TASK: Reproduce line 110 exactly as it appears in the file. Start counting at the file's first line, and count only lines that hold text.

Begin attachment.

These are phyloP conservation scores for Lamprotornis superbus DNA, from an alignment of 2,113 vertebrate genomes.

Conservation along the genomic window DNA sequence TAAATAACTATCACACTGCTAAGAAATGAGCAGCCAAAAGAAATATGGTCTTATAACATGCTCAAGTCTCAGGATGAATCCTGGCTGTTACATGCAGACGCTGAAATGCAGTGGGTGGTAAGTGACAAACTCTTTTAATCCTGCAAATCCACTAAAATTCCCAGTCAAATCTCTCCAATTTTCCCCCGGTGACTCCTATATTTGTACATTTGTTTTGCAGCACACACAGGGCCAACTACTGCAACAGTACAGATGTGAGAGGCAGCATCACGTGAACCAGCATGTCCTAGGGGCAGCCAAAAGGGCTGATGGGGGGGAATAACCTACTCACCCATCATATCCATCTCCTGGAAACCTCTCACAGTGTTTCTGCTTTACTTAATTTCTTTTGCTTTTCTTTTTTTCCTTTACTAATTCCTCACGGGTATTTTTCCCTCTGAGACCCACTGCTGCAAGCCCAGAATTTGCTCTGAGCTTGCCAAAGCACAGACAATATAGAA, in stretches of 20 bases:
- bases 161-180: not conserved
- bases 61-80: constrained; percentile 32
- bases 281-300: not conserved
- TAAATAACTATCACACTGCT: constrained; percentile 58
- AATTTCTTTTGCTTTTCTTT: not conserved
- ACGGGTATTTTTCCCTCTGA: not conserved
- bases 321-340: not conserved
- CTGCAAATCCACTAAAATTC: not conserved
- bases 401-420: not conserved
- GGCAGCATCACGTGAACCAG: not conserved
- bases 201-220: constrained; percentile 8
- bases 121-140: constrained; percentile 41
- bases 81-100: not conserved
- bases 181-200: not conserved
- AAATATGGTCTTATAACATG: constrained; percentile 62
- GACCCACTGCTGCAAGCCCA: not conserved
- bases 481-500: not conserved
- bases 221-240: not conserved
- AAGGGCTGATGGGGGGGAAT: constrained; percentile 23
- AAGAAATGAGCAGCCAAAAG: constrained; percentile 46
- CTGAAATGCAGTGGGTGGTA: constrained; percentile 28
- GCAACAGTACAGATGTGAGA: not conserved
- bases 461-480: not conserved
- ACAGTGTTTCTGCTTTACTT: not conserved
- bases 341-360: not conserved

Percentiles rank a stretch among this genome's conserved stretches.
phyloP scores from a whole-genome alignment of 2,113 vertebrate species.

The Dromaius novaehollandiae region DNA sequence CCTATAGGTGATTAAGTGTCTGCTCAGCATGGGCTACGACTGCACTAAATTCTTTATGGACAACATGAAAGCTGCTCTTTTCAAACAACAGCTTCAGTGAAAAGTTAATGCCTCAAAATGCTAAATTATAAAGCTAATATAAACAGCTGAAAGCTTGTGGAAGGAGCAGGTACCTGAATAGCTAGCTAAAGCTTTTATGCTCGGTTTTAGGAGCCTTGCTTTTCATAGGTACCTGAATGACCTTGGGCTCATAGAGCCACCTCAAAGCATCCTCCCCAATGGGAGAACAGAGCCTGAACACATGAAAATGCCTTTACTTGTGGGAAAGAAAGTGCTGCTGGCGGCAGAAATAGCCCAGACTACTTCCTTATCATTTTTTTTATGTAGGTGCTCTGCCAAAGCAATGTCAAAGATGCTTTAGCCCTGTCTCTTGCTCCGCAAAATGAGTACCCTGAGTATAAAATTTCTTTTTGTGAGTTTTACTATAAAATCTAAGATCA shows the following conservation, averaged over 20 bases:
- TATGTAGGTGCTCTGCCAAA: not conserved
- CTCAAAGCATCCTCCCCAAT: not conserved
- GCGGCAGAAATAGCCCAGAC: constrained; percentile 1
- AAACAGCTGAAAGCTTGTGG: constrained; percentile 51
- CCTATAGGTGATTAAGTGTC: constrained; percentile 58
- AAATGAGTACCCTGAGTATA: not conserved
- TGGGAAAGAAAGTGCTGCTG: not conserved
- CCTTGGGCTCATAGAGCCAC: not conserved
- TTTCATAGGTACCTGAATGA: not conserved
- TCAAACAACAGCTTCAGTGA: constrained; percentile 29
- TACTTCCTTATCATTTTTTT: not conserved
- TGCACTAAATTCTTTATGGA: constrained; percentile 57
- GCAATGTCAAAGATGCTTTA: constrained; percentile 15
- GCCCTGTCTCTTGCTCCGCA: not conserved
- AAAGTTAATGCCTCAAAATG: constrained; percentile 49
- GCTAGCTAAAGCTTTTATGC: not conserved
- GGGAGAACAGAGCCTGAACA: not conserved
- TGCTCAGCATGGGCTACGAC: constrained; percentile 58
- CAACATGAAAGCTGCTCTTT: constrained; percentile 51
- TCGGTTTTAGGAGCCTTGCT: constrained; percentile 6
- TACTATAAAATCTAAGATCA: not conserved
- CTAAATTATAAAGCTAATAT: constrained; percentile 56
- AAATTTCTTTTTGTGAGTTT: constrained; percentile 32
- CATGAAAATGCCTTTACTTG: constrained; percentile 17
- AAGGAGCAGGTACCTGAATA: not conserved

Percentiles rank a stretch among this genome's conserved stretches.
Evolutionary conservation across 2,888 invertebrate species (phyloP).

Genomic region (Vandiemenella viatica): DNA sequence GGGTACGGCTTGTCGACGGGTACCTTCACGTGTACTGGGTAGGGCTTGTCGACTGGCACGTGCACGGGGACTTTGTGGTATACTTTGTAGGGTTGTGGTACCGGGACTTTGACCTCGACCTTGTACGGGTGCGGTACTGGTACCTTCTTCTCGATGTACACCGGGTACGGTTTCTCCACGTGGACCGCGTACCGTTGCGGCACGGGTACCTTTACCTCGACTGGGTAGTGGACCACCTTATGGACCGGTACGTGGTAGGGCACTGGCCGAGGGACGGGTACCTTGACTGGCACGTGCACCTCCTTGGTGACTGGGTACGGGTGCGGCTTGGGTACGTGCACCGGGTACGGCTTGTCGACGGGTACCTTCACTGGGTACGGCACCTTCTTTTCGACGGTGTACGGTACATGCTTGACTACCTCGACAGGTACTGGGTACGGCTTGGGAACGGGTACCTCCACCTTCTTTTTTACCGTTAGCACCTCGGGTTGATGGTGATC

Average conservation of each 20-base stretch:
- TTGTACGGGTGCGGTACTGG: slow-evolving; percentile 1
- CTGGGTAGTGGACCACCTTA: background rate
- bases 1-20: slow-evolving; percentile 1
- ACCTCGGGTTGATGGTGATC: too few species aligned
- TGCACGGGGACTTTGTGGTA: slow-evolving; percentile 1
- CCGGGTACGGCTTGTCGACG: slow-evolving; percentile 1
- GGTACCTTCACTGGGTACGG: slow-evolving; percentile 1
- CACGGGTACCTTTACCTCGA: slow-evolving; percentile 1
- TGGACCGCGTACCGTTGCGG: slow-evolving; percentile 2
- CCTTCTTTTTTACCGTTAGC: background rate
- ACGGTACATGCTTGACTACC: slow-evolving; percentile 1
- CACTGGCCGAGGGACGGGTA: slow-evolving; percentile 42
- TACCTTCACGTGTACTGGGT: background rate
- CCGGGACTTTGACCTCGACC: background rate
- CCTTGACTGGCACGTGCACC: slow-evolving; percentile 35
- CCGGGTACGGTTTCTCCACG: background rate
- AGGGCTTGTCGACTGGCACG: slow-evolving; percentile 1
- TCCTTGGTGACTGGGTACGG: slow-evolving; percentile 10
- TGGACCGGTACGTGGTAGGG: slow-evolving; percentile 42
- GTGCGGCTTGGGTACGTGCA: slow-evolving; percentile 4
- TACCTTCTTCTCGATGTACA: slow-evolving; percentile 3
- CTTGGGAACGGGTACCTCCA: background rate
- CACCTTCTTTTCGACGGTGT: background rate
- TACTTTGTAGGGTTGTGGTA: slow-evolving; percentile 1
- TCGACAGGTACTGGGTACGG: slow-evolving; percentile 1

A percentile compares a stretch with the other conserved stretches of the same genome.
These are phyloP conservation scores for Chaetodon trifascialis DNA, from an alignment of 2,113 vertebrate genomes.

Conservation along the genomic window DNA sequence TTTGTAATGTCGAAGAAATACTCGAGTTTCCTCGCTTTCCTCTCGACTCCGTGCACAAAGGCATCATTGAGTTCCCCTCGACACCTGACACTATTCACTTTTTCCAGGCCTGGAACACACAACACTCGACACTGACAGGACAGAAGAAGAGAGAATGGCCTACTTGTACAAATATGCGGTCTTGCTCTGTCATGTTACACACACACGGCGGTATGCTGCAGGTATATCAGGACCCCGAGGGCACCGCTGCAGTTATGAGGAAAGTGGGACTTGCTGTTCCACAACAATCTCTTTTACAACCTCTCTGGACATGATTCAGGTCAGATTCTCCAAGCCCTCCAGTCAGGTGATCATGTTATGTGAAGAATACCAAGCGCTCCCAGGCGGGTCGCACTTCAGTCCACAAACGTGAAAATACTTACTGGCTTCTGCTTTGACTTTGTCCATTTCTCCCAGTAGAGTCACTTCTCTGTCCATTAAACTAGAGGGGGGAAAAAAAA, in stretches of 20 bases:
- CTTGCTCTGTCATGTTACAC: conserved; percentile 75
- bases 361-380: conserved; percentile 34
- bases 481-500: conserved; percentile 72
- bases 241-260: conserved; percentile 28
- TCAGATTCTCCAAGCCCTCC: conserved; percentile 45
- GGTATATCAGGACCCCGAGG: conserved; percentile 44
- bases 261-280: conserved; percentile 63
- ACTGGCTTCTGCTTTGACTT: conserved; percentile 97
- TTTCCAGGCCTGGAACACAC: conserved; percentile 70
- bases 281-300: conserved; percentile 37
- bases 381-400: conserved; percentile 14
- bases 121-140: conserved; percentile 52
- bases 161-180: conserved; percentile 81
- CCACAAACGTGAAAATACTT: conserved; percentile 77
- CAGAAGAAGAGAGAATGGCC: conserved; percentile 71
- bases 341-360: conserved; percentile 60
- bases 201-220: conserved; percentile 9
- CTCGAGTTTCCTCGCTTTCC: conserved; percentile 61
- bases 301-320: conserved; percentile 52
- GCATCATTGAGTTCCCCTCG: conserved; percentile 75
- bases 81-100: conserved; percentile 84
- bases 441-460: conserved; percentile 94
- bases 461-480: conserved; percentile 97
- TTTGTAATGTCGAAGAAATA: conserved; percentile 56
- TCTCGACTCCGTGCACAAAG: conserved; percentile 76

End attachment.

- bases 461-480: conserved; percentile 97